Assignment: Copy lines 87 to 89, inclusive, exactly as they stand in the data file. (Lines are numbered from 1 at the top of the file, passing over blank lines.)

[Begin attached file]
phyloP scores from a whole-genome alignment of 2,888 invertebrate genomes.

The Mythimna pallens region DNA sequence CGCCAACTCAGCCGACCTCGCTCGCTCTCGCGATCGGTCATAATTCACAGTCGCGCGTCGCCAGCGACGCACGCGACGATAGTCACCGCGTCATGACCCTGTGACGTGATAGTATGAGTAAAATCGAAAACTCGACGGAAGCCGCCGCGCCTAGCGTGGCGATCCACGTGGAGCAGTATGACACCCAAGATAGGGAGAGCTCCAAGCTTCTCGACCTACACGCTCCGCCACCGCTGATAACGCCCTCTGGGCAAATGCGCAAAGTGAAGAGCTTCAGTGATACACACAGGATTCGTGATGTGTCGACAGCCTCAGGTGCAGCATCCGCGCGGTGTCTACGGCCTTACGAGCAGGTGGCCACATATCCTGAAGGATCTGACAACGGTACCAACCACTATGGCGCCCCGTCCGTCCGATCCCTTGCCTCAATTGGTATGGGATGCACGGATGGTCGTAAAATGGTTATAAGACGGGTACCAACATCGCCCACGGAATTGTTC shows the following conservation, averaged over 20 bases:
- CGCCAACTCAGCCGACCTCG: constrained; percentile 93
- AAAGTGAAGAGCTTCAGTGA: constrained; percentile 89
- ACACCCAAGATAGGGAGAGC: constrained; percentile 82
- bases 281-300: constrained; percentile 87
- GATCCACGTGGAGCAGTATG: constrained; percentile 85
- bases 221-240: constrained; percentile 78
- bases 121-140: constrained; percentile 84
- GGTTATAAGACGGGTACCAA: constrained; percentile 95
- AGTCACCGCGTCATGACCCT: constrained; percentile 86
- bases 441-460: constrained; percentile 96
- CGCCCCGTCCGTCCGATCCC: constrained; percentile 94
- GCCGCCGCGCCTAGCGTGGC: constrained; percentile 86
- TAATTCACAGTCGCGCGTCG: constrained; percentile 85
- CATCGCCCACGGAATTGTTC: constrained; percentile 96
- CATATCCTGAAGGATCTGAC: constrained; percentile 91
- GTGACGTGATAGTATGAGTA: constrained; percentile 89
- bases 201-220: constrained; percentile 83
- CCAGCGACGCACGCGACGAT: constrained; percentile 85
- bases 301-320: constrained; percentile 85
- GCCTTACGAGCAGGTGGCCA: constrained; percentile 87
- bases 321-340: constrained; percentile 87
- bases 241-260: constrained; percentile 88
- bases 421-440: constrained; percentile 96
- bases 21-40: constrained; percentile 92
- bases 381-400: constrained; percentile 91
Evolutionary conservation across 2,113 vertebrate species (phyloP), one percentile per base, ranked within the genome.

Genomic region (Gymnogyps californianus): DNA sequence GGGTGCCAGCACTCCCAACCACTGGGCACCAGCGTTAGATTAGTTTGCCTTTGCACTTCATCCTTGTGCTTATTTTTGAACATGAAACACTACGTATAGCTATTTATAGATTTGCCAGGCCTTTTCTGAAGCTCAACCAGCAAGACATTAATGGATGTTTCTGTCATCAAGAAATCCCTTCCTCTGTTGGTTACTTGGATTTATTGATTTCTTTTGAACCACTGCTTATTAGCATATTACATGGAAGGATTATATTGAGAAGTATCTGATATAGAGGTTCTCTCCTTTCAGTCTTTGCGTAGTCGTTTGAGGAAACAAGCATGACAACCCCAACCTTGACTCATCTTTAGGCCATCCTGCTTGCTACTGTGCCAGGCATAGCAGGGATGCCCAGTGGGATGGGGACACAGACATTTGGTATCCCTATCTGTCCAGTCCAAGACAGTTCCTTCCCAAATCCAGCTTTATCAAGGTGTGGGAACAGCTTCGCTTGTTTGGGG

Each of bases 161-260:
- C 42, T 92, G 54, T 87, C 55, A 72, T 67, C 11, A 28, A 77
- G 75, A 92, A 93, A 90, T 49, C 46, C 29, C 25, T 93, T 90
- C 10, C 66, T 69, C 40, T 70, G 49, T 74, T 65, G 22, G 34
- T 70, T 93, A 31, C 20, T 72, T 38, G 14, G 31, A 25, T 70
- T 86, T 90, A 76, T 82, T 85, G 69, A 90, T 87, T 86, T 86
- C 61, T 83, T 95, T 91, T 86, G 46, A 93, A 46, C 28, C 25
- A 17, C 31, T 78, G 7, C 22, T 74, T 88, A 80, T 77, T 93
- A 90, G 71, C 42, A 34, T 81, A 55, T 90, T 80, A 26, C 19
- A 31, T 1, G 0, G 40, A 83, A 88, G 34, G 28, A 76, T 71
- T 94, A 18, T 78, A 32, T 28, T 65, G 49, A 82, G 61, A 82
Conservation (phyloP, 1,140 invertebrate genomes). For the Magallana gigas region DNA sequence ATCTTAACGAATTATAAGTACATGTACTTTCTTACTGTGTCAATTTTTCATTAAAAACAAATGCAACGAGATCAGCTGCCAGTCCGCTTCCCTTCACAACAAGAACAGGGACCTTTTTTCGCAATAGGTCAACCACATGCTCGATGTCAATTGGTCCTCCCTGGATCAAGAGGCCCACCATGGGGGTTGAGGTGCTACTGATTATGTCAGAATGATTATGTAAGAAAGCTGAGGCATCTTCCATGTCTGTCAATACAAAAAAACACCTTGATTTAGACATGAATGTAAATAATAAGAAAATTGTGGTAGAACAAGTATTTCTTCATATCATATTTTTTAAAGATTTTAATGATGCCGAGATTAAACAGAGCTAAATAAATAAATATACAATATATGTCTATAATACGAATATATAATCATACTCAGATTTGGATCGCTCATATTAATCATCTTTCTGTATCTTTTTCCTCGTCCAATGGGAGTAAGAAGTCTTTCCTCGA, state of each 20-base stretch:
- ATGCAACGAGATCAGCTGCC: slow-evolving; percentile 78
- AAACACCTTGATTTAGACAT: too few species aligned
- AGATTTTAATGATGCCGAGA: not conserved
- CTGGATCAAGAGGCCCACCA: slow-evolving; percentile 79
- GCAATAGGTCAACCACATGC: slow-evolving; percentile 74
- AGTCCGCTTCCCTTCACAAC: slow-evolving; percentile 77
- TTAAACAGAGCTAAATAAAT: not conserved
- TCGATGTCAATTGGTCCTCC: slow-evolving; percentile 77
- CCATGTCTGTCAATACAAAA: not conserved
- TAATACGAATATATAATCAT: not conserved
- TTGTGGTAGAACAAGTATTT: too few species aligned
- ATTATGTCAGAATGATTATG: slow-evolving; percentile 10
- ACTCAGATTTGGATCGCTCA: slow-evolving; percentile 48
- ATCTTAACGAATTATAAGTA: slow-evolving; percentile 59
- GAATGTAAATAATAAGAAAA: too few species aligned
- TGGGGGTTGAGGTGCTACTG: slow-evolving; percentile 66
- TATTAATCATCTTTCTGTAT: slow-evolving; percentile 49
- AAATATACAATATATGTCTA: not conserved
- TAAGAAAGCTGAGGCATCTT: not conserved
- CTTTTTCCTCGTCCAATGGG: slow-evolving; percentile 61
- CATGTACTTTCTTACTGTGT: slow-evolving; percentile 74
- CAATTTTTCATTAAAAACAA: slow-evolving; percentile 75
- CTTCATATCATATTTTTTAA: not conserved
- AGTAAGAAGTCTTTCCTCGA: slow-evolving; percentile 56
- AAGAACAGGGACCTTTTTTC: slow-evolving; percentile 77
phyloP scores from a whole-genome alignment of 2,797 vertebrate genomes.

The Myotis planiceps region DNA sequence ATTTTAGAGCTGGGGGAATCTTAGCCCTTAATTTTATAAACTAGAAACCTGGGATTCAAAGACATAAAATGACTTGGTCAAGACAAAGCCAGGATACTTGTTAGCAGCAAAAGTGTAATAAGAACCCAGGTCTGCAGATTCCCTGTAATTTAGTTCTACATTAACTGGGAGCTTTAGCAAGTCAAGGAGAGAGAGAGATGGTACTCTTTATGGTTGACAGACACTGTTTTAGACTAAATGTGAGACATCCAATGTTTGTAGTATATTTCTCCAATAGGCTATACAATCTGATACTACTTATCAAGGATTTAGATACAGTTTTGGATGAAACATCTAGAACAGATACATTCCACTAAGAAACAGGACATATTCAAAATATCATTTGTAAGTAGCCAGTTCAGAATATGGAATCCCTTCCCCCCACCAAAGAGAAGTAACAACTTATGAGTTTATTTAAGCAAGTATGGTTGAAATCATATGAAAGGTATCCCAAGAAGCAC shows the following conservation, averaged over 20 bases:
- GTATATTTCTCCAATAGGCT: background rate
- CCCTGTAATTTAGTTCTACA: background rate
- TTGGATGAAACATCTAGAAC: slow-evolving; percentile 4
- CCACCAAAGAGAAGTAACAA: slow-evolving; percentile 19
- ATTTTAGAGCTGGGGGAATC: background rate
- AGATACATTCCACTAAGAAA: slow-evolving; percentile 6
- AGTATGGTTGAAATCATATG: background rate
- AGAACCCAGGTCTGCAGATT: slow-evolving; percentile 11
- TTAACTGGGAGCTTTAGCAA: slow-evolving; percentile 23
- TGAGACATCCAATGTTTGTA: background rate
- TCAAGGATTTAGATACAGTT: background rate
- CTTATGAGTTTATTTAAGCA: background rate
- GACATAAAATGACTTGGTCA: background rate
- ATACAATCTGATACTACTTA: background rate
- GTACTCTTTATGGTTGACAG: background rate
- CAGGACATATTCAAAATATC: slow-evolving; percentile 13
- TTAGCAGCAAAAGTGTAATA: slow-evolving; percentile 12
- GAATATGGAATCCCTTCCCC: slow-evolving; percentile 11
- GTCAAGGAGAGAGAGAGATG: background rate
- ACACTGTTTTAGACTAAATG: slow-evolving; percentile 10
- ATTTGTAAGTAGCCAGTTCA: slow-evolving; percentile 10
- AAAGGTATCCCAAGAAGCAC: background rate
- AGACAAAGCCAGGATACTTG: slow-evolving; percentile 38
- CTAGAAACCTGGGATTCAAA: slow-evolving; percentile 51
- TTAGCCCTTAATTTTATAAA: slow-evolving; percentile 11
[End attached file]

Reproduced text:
- GTCAAGGAGAGAGAGAGATG: background rate
- ACACTGTTTTAGACTAAATG: slow-evolving; percentile 10
- ATTTGTAAGTAGCCAGTTCA: slow-evolving; percentile 10